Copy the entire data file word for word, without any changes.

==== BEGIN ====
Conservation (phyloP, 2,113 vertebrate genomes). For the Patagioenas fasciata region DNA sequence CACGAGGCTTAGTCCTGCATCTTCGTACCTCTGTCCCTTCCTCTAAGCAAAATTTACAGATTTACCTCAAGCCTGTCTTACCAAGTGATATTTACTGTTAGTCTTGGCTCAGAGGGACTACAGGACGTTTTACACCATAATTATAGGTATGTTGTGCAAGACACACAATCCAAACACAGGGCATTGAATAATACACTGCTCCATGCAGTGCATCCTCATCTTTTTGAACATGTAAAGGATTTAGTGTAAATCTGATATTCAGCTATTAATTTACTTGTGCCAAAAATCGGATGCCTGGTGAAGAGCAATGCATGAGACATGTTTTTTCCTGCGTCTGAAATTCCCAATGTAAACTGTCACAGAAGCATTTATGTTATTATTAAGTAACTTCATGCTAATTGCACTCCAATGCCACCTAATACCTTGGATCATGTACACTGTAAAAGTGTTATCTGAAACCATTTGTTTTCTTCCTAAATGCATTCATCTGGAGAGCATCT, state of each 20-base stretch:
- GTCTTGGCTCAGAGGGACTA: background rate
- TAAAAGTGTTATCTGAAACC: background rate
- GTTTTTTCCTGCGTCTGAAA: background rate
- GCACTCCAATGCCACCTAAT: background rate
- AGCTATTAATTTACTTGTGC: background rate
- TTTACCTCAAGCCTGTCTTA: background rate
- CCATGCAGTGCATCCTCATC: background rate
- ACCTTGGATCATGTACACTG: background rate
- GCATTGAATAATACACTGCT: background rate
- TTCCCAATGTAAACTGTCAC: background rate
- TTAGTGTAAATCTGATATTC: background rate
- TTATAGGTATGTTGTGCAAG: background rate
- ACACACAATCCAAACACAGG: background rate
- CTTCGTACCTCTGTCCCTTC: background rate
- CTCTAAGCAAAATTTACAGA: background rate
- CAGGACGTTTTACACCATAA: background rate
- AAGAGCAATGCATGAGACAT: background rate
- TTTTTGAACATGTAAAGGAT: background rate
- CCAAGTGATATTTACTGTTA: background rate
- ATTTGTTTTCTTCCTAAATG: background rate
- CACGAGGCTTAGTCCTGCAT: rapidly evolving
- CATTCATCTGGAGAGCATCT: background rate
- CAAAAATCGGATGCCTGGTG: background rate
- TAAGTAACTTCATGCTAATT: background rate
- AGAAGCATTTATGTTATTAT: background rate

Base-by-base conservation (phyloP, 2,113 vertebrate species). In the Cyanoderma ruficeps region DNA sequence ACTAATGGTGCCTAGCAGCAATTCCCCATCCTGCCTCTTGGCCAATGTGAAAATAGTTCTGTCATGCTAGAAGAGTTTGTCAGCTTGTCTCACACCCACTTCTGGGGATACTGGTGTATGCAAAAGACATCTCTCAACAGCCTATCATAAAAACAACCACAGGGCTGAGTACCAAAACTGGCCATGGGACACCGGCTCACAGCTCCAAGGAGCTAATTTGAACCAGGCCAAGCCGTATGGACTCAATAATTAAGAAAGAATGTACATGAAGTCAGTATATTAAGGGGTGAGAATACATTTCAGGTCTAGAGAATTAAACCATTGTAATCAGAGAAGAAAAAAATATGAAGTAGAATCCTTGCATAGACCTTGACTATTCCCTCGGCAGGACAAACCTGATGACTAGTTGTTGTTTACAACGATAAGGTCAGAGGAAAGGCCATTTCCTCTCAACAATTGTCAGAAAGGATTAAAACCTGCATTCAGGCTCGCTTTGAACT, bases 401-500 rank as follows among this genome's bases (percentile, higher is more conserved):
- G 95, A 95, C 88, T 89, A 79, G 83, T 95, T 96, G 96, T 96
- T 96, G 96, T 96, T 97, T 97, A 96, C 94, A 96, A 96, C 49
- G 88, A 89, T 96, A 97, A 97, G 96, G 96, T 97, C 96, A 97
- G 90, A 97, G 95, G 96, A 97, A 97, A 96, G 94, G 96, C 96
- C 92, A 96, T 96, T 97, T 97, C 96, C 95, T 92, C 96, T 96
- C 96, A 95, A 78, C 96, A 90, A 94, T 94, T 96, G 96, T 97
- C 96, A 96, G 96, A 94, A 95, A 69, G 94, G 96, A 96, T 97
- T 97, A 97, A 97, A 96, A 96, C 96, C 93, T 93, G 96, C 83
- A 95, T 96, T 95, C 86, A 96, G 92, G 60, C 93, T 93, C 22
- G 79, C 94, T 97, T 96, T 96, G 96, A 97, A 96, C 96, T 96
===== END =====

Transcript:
Conservation (phyloP, 2,113 vertebrate genomes). For the Patagioenas fasciata region DNA sequence CACGAGGCTTAGTCCTGCATCTTCGTACCTCTGTCCCTTCCTCTAAGCAAAATTTACAGATTTACCTCAAGCCTGTCTTACCAAGTGATATTTACTGTTAGTCTTGGCTCAGAGGGACTACAGGACGTTTTACACCATAATTATAGGTATGTTGTGCAAGACACACAATCCAAACACAGGGCATTGAATAATACACTGCTCCATGCAGTGCATCCTCATCTTTTTGAACATGTAAAGGATTTAGTGTAAATCTGATATTCAGCTATTAATTTACTTGTGCCAAAAATCGGATGCCTGGTGAAGAGCAATGCATGAGACATGTTTTTTCCTGCGTCTGAAATTCCCAATGTAAACTGTCACAGAAGCATTTATGTTATTATTAAGTAACTTCATGCTAATTGCACTCCAATGCCACCTAATACCTTGGATCATGTACACTGTAAAAGTGTTATCTGAAACCATTTGTTTTCTTCCTAAATGCATTCATCTGGAGAGCATCT, state of each 20-base stretch:
- GTCTTGGCTCAGAGGGACTA: background rate
- TAAAAGTGTTATCTGAAACC: background rate
- GTTTTTTCCTGCGTCTGAAA: background rate
- GCACTCCAATGCCACCTAAT: background rate
- AGCTATTAATTTACTTGTGC: background rate
- TTTACCTCAAGCCTGTCTTA: background rate
- CCATGCAGTGCATCCTCATC: background rate
- ACCTTGGATCATGTACACTG: background rate
- GCATTGAATAATACACTGCT: background rate
- TTCCCAATGTAAACTGTCAC: background rate
- TTAGTGTAAATCTGATATTC: background rate
- TTATAGGTATGTTGTGCAAG: background rate
- ACACACAATCCAAACACAGG: background rate
- CTTCGTACCTCTGTCCCTTC: background rate
- CTCTAAGCAAAATTTACAGA: background rate
- CAGGACGTTTTACACCATAA: background rate
- AAGAGCAATGCATGAGACAT: background rate
- TTTTTGAACATGTAAAGGAT: background rate
- CCAAGTGATATTTACTGTTA: background rate
- ATTTGTTTTCTTCCTAAATG: background rate
- CACGAGGCTTAGTCCTGCAT: rapidly evolving
- CATTCATCTGGAGAGCATCT: background rate
- CAAAAATCGGATGCCTGGTG: background rate
- TAAGTAACTTCATGCTAATT: background rate
- AGAAGCATTTATGTTATTAT: background rate

Base-by-base conservation (phyloP, 2,113 vertebrate species). In the Cyanoderma ruficeps region DNA sequence ACTAATGGTGCCTAGCAGCAATTCCCCATCCTGCCTCTTGGCCAATGTGAAAATAGTTCTGTCATGCTAGAAGAGTTTGTCAGCTTGTCTCACACCCACTTCTGGGGATACTGGTGTATGCAAAAGACATCTCTCAACAGCCTATCATAAAAACAACCACAGGGCTGAGTACCAAAACTGGCCATGGGACACCGGCTCACAGCTCCAAGGAGCTAATTTGAACCAGGCCAAGCCGTATGGACTCAATAATTAAGAAAGAATGTACATGAAGTCAGTATATTAAGGGGTGAGAATACATTTCAGGTCTAGAGAATTAAACCATTGTAATCAGAGAAGAAAAAAATATGAAGTAGAATCCTTGCATAGACCTTGACTATTCCCTCGGCAGGACAAACCTGATGACTAGTTGTTGTTTACAACGATAAGGTCAGAGGAAAGGCCATTTCCTCTCAACAATTGTCAGAAAGGATTAAAACCTGCATTCAGGCTCGCTTTGAACT, bases 401-500 rank as follows among this genome's bases (percentile, higher is more conserved):
- G 95, A 95, C 88, T 89, A 79, G 83, T 95, T 96, G 96, T 96
- T 96, G 96, T 96, T 97, T 97, A 96, C 94, A 96, A 96, C 49
- G 88, A 89, T 96, A 97, A 97, G 96, G 96, T 97, C 96, A 97
- G 90, A 97, G 95, G 96, A 97, A 97, A 96, G 94, G 96, C 96
- C 92, A 96, T 96, T 97, T 97, C 96, C 95, T 92, C 96, T 96
- C 96, A 95, A 78, C 96, A 90, A 94, T 94, T 96, G 96, T 97
- C 96, A 96, G 96, A 94, A 95, A 69, G 94, G 96, A 96, T 97
- T 97, A 97, A 97, A 96, A 96, C 96, C 93, T 93, G 96, C 83
- A 95, T 96, T 95, C 86, A 96, G 92, G 60, C 93, T 93, C 22
- G 79, C 94, T 97, T 96, T 96, G 96, A 97, A 96, C 96, T 96